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Alternative Pioneers The Melvins Come to Vegas' Club 172

Grunge pioneers The Melvins landed at Las Vegas's newest live music venue, Club 172 inside the Rio last week.

172 is unlike any other Vegas night spot, featuring not only a state of the art sound and light system, but also a menu featuring sushi and Asian fusion fare. No chicken fingers here! Talent buyer Patrick Pulsar Trout has loaded the stage with local, regional and national acts in the first 2 months of the club being open, and he dared to take a band so grungy they have two bass players and put them on the stage.

The result was gratifying.

 The Melvins, featuring original members Buzz Osborne on lead vocals and guitar and Dale Crover (who had a short stint as Nirvana's drummer pre-Dave Grohl) are wall to wall noise and avant-garde story telling.

Opening with "The Kicking Machine" from 2008's Nude with Boots, the band is a sonic blast. With thunderous low end courtesy of bassists Steven Shane McDonald, formerly of Redd Cross, and Jeff Pinkus, originally of Butthole Surfers, and Crover's tight, hard-hitting drumming, the band lays a solid foundation for Osborne's mid-range heavy guitar tone and vocals. Leading directly into "Anaconda" from 1991's Bullhead, the band didn't give the packed house any time to catch their breath.

 

 

Buzz stalks the stage looking like a mad scientist, with his trade mark frizzy hair now pure white. The band gave credence to their roots by playing some covers of Green River ("Leech"), Malfunkshun ("With Yo' Heart, Not Yo' Hands"), and even threw in some Rollings Stones and James Gang for good measure.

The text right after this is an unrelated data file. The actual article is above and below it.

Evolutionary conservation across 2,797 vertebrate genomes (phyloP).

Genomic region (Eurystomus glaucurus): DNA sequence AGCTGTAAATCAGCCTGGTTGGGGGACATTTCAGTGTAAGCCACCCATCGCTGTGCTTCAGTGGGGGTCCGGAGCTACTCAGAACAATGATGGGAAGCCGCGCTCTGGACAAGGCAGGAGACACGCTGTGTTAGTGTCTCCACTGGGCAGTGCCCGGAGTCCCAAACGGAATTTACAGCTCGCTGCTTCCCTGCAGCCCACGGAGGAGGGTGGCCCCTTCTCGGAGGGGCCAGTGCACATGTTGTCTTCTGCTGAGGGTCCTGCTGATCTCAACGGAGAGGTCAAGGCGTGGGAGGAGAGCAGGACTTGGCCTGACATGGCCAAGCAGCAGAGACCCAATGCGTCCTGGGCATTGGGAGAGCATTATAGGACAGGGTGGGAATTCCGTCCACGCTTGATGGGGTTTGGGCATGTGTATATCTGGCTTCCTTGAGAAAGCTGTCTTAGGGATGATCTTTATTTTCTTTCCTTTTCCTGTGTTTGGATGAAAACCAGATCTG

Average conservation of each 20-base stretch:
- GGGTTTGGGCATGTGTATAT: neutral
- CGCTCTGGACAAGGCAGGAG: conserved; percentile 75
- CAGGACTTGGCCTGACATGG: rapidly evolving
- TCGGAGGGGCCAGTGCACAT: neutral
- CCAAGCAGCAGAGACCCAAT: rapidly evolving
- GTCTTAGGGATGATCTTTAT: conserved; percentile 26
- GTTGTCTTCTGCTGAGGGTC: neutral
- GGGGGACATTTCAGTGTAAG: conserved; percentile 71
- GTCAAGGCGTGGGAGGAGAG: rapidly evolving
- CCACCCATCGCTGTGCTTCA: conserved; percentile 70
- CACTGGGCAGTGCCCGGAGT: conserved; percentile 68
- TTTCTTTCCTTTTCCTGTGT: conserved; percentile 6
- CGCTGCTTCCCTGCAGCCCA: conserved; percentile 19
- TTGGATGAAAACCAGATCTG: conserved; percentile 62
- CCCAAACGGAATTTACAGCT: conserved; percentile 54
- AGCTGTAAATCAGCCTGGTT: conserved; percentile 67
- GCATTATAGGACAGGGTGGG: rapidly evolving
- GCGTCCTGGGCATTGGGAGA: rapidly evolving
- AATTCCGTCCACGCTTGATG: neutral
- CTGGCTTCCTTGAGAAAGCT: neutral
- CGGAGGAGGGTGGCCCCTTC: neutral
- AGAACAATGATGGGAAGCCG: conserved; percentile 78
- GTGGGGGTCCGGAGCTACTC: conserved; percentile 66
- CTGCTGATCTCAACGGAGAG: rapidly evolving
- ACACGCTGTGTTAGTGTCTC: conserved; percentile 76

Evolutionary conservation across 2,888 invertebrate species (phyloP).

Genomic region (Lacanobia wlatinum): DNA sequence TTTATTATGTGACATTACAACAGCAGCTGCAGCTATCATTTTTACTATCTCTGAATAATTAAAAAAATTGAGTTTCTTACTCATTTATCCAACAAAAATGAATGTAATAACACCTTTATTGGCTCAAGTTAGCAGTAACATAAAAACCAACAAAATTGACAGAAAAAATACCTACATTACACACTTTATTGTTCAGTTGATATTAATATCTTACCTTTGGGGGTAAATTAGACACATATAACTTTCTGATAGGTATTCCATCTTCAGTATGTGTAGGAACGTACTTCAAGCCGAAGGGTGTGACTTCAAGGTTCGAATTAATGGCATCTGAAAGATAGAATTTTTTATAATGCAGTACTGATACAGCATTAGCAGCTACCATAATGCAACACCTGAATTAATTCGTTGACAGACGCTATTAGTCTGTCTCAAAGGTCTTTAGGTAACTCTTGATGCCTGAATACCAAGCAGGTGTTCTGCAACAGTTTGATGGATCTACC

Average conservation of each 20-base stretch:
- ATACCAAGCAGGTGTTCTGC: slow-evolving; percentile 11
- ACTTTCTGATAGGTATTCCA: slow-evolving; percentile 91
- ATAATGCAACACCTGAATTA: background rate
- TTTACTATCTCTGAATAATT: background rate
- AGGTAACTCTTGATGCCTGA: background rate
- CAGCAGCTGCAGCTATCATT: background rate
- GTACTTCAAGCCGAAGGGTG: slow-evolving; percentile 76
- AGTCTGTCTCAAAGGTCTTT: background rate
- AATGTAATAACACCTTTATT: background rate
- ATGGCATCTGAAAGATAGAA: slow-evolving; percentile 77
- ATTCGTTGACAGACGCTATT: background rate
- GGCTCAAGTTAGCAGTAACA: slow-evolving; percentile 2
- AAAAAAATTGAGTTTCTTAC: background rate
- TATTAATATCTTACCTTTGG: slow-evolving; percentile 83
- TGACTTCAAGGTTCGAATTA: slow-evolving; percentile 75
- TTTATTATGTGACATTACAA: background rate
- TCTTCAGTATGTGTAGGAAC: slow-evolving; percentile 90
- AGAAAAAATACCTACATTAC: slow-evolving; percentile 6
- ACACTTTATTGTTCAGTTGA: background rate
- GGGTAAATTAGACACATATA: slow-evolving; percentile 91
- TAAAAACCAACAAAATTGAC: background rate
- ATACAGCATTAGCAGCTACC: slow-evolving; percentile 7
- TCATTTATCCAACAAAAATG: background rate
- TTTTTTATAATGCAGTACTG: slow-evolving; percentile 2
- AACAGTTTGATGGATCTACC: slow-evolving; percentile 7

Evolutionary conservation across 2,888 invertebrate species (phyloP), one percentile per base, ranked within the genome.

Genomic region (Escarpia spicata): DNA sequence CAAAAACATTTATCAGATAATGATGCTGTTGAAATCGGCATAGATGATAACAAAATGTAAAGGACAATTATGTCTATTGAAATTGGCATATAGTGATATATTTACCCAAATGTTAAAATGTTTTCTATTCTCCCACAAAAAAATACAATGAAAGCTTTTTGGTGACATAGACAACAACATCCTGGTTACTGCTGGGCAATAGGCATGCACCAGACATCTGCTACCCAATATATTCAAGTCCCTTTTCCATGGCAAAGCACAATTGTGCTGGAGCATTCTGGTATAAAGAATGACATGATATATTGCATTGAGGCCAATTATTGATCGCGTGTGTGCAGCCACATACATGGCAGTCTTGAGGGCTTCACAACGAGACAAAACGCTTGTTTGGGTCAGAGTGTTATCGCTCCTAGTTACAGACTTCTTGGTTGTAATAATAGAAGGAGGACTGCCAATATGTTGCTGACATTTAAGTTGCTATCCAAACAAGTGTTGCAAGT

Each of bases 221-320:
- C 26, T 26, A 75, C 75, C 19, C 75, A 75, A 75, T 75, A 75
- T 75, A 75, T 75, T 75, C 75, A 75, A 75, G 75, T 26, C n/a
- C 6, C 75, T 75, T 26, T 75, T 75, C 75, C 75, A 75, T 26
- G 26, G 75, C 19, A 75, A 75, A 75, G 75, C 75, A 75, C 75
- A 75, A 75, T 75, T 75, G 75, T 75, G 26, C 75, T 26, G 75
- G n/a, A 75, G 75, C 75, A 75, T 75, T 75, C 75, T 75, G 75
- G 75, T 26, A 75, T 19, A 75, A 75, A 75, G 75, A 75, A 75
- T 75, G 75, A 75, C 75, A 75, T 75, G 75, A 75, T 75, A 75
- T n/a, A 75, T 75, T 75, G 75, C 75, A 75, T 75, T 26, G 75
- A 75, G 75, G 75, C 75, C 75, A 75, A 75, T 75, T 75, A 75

While the Melvin's may not have had the sales nor chart success of other Washington/Seattle based bands- their influence is everywhere. One listen to "Honey Bucket" or "Revolve" and it's pretty easy to see how a young Kurt Cobain came to find his voice.

As godfathers of the Alternative rock scene, they have been going for over 30 years now, putting out at least one record a year and touring non-stop. Watching the crowd, which had just as many 20 somethings as it did 50 year olds, they have garnered respect that is usually reserved for bands selling out arenas. Even their merch booth was almost sold out by the time they tore in to "Evil New War God". With no signs of stopping, and are worth going to see at any venue.

As for Club 172, the club is a great alternative to the dive bar seen, and with menu, it makes for an all around great night out in Vegas.  

 

PHOTO CREDIT: All photos ©Stephy Hayward - ZRockR Magazine

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